Thursday, November 4, 2010

State of the Art Portraits...Today's Comet Closeup...Brit Photo Controversy...Astonishing Goats

1. The Art of Portraiture

Art dealer and Philadelphia Flyers fan Peter Hay Halpert has launched a program for showcasing the state of the art in figurative/portrait photography. It's called Identity Now, and the idea is to gather imagery from a diverse cross-section of photographers around the world--artists, commercial photographers, photojournalists...all those traditional genres that often don't mean much in today's world. Any photographer can enter; submitted work will be viewed by a selection committee made up of editors, designers, and artists from throughout the photography world, and the best work—judged "solely on photographic merit"—will be published in a book available online and in bookstores. Now, I should note that I'm part of the selection committee, but I'm in great company, as you can see, and I'm really excited about this. This is an area of photography that I am fascinated by, and I'm looking forward to seeing a lot of work. Pass on the word.

2. Closeup of a Deadly Come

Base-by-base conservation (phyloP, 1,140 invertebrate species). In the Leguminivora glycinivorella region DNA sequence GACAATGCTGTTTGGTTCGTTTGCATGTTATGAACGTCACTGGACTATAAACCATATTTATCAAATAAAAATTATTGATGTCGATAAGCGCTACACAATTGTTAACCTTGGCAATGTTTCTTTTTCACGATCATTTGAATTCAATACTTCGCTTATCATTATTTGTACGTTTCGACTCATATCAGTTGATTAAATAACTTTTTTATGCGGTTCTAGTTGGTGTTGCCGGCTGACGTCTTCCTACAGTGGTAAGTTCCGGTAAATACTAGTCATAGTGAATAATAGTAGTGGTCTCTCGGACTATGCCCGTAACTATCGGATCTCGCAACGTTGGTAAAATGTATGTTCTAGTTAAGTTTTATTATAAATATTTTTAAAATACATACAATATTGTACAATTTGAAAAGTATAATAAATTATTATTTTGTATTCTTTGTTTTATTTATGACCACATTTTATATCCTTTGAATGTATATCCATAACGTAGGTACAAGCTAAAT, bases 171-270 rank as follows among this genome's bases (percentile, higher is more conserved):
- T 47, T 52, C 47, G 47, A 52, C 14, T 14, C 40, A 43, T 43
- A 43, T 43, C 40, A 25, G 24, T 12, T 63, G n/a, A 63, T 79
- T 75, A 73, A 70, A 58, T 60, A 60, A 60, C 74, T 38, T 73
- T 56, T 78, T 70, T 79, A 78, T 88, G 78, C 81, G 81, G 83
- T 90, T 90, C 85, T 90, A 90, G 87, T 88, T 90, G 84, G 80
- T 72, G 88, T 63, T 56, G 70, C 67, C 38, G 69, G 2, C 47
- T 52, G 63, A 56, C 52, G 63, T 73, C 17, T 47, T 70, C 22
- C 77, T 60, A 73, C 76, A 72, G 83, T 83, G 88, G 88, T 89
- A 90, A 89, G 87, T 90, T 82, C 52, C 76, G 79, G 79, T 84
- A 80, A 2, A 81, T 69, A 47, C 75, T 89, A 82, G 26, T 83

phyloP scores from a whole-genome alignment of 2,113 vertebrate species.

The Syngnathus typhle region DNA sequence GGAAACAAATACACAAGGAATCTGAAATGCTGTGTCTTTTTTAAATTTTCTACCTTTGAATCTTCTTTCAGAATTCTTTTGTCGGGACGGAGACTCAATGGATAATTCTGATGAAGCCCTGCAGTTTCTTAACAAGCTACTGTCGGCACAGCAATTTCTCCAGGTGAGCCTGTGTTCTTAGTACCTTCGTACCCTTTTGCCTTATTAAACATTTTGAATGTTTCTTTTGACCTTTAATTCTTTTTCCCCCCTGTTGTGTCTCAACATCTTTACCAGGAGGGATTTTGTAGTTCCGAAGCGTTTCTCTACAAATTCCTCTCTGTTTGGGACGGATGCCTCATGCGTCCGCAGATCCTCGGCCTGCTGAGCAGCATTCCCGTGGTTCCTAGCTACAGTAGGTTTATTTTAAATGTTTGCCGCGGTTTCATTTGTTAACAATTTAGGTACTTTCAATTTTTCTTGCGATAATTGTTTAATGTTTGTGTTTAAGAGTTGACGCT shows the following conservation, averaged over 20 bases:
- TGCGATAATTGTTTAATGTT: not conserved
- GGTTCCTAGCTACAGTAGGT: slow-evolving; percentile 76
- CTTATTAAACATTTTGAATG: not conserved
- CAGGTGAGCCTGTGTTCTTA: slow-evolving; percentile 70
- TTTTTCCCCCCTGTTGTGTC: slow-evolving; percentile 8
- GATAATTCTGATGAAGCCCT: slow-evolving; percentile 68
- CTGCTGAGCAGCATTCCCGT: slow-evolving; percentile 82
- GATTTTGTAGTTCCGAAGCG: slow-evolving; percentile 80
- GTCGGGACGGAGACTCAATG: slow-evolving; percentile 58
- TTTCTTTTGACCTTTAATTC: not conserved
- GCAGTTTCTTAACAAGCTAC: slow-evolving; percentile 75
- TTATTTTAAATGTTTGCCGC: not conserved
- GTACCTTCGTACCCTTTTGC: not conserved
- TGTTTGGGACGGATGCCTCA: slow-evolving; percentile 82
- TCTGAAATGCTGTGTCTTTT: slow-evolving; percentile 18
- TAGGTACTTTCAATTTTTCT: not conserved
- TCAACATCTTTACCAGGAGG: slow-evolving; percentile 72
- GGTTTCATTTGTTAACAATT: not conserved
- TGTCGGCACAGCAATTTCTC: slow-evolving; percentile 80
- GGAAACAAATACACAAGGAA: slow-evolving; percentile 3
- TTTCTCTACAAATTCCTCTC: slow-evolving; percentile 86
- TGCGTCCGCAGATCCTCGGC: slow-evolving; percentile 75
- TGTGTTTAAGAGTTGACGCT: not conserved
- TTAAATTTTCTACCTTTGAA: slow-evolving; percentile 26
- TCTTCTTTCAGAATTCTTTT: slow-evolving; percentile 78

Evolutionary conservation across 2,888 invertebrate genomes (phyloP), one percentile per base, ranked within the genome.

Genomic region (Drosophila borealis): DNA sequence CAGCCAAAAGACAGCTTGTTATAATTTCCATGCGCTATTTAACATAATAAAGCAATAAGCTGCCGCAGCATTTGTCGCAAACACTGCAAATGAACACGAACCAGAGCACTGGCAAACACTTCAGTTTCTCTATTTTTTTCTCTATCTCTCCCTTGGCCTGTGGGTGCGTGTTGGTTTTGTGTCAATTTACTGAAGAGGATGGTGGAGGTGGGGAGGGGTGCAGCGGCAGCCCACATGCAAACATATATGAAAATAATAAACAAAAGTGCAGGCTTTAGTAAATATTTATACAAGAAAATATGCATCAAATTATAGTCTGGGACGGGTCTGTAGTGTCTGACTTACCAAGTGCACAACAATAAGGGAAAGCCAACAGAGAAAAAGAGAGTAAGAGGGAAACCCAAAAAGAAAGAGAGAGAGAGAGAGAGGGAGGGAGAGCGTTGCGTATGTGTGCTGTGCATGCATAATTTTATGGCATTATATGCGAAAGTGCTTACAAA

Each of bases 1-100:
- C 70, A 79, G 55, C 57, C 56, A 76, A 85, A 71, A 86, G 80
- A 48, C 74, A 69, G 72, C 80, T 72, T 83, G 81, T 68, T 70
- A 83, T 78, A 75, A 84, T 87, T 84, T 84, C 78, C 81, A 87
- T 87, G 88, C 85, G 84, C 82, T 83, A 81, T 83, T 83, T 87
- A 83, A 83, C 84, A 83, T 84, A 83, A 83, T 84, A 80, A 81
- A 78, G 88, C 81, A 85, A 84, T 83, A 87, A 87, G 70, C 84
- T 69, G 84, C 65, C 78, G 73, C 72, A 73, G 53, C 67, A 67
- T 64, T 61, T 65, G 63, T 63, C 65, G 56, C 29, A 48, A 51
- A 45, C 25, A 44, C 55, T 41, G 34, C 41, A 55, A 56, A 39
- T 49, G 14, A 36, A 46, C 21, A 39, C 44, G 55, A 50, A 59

As I write this, a NASA probe known as Deep Impact is about an hour away from getting up close and personal with Comet Hartley 2, which is green looking because it is spewing deadly cyanide gas. (It's not going to hit us, so you can go ahead and prepare your submission for Identity Now). The probe is scheduled to fly through the comet's cloud of nasty gas at 10 AM EDT—it's going to pass within 427 miles of the comet itself, and, best for all of us who like to watch, it's equipped with a couple of imagers, one of which sees in visible light. The image of Comet Hartley 2 above was taken by the Hubble Space Telescope in September. More info here.

3.Brit Photog Under Fire

Famed photojournalist David Hume Kennerly, who was President Gerald Ford's official White House photographer, put out word on Facebook yesterday that he'd been interviewed by a British newspaper about an unfolding controversy...It seems that  the personal photographer of Prime Minister David Cameron, who has been slashing public spending, is on the public payroll. The flap sounds silly to me—the photographer, Andrew Parsons, who was a former Conservative Party employee, probably isn't a budget buster. And, as Kennerly points out, official photographers document history, so the case can be made that they have a legitimate role to play. But it certainly opened up Cameron, who has called for Brits to make "hard choices," to criticism from political foes. Labor leader Ed Miliband rather deliciously mocked Cameron in Parliament: "There's good news for the Prime Minister—apparently [Parsons] does a nice line in airbrushing."

4. Photo of the Week, So Far

Cingino Dam, by Adriano Migliorati/Caters News
 Finally, my favorite picture of the week so far comes from hiker Adriano Migliorati, who shot the 160-feet-high Cingino Dam in Italy last summer. Those dark spots on the dam above are in fact Alpine ibex—mountain goats—doing what they do best, which is scaling vertical rock surfaces. Here's the story. Below is a closeup:

No comments:

Post a Comment